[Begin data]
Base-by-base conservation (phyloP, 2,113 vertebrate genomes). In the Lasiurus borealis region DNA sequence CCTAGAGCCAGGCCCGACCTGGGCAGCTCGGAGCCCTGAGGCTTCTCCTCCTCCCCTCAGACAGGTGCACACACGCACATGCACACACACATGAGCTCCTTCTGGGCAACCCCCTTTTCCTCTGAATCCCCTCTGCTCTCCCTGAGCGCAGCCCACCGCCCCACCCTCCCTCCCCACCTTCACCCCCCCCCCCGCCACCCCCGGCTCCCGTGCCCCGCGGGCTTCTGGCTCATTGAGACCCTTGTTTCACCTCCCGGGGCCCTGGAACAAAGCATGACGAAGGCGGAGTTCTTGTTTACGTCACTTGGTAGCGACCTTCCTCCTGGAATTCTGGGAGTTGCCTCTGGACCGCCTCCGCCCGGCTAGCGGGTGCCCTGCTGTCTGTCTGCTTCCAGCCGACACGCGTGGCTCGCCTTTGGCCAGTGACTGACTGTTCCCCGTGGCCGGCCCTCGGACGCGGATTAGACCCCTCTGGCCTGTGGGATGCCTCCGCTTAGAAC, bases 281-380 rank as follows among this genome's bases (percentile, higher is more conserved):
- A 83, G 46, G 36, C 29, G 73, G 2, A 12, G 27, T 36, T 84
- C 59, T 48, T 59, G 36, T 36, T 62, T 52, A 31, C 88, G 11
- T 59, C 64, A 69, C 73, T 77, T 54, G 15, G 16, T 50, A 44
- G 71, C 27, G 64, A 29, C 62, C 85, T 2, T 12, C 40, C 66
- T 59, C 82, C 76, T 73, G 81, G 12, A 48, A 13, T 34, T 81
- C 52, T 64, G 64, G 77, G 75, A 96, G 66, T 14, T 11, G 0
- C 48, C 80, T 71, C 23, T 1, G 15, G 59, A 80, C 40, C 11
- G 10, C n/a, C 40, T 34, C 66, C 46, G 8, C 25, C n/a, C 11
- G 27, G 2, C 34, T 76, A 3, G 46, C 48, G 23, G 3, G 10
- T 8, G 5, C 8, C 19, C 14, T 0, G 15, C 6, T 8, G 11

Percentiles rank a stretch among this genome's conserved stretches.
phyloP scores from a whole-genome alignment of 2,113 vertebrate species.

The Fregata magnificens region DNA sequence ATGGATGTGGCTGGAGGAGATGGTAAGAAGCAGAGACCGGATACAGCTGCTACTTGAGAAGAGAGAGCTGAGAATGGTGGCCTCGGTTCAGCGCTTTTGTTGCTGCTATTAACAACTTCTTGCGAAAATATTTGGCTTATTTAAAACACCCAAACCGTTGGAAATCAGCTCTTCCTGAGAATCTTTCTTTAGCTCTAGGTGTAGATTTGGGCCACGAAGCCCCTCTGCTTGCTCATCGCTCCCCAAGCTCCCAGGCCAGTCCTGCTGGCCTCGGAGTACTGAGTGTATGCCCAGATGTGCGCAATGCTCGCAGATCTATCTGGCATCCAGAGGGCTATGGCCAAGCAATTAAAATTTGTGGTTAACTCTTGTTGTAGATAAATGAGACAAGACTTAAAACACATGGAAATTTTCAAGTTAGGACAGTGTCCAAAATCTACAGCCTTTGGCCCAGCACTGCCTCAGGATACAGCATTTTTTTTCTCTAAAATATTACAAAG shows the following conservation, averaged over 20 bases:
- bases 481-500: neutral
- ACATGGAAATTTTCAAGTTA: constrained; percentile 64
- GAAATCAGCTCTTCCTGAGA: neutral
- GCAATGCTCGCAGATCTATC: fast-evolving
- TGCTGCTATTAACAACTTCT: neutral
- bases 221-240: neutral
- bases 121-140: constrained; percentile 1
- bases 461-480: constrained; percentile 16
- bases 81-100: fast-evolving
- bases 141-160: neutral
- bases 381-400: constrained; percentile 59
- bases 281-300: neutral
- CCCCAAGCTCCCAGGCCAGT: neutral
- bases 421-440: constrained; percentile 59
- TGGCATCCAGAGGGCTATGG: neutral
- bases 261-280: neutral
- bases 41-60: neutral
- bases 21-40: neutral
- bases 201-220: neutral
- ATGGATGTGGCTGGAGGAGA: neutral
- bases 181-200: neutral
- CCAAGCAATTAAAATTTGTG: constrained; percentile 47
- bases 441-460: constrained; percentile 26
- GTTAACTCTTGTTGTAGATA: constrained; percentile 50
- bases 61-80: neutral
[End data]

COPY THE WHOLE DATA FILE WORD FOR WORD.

Base-by-base conservation (phyloP, 2,113 vertebrate genomes). In the Lasiurus borealis region DNA sequence CCTAGAGCCAGGCCCGACCTGGGCAGCTCGGAGCCCTGAGGCTTCTCCTCCTCCCCTCAGACAGGTGCACACACGCACATGCACACACACATGAGCTCCTTCTGGGCAACCCCCTTTTCCTCTGAATCCCCTCTGCTCTCCCTGAGCGCAGCCCACCGCCCCACCCTCCCTCCCCACCTTCACCCCCCCCCCCGCCACCCCCGGCTCCCGTGCCCCGCGGGCTTCTGGCTCATTGAGACCCTTGTTTCACCTCCCGGGGCCCTGGAACAAAGCATGACGAAGGCGGAGTTCTTGTTTACGTCACTTGGTAGCGACCTTCCTCCTGGAATTCTGGGAGTTGCCTCTGGACCGCCTCCGCCCGGCTAGCGGGTGCCCTGCTGTCTGTCTGCTTCCAGCCGACACGCGTGGCTCGCCTTTGGCCAGTGACTGACTGTTCCCCGTGGCCGGCCCTCGGACGCGGATTAGACCCCTCTGGCCTGTGGGATGCCTCCGCTTAGAAC, bases 281-380 rank as follows among this genome's bases (percentile, higher is more conserved):
- A 83, G 46, G 36, C 29, G 73, G 2, A 12, G 27, T 36, T 84
- C 59, T 48, T 59, G 36, T 36, T 62, T 52, A 31, C 88, G 11
- T 59, C 64, A 69, C 73, T 77, T 54, G 15, G 16, T 50, A 44
- G 71, C 27, G 64, A 29, C 62, C 85, T 2, T 12, C 40, C 66
- T 59, C 82, C 76, T 73, G 81, G 12, A 48, A 13, T 34, T 81
- C 52, T 64, G 64, G 77, G 75, A 96, G 66, T 14, T 11, G 0
- C 48, C 80, T 71, C 23, T 1, G 15, G 59, A 80, C 40, C 11
- G 10, C n/a, C 40, T 34, C 66, C 46, G 8, C 25, C n/a, C 11
- G 27, G 2, C 34, T 76, A 3, G 46, C 48, G 23, G 3, G 10
- T 8, G 5, C 8, C 19, C 14, T 0, G 15, C 6, T 8, G 11

Percentiles rank a stretch among this genome's conserved stretches.
phyloP scores from a whole-genome alignment of 2,113 vertebrate species.

The Fregata magnificens region DNA sequence ATGGATGTGGCTGGAGGAGATGGTAAGAAGCAGAGACCGGATACAGCTGCTACTTGAGAAGAGAGAGCTGAGAATGGTGGCCTCGGTTCAGCGCTTTTGTTGCTGCTATTAACAACTTCTTGCGAAAATATTTGGCTTATTTAAAACACCCAAACCGTTGGAAATCAGCTCTTCCTGAGAATCTTTCTTTAGCTCTAGGTGTAGATTTGGGCCACGAAGCCCCTCTGCTTGCTCATCGCTCCCCAAGCTCCCAGGCCAGTCCTGCTGGCCTCGGAGTACTGAGTGTATGCCCAGATGTGCGCAATGCTCGCAGATCTATCTGGCATCCAGAGGGCTATGGCCAAGCAATTAAAATTTGTGGTTAACTCTTGTTGTAGATAAATGAGACAAGACTTAAAACACATGGAAATTTTCAAGTTAGGACAGTGTCCAAAATCTACAGCCTTTGGCCCAGCACTGCCTCAGGATACAGCATTTTTTTTCTCTAAAATATTACAAAG shows the following conservation, averaged over 20 bases:
- bases 481-500: neutral
- ACATGGAAATTTTCAAGTTA: constrained; percentile 64
- GAAATCAGCTCTTCCTGAGA: neutral
- GCAATGCTCGCAGATCTATC: fast-evolving
- TGCTGCTATTAACAACTTCT: neutral
- bases 221-240: neutral
- bases 121-140: constrained; percentile 1
- bases 461-480: constrained; percentile 16
- bases 81-100: fast-evolving
- bases 141-160: neutral
- bases 381-400: constrained; percentile 59
- bases 281-300: neutral
- CCCCAAGCTCCCAGGCCAGT: neutral
- bases 421-440: constrained; percentile 59
- TGGCATCCAGAGGGCTATGG: neutral
- bases 261-280: neutral
- bases 41-60: neutral
- bases 21-40: neutral
- bases 201-220: neutral
- ATGGATGTGGCTGGAGGAGA: neutral
- bases 181-200: neutral
- CCAAGCAATTAAAATTTGTG: constrained; percentile 47
- bases 441-460: constrained; percentile 26
- GTTAACTCTTGTTGTAGATA: constrained; percentile 50
- bases 61-80: neutral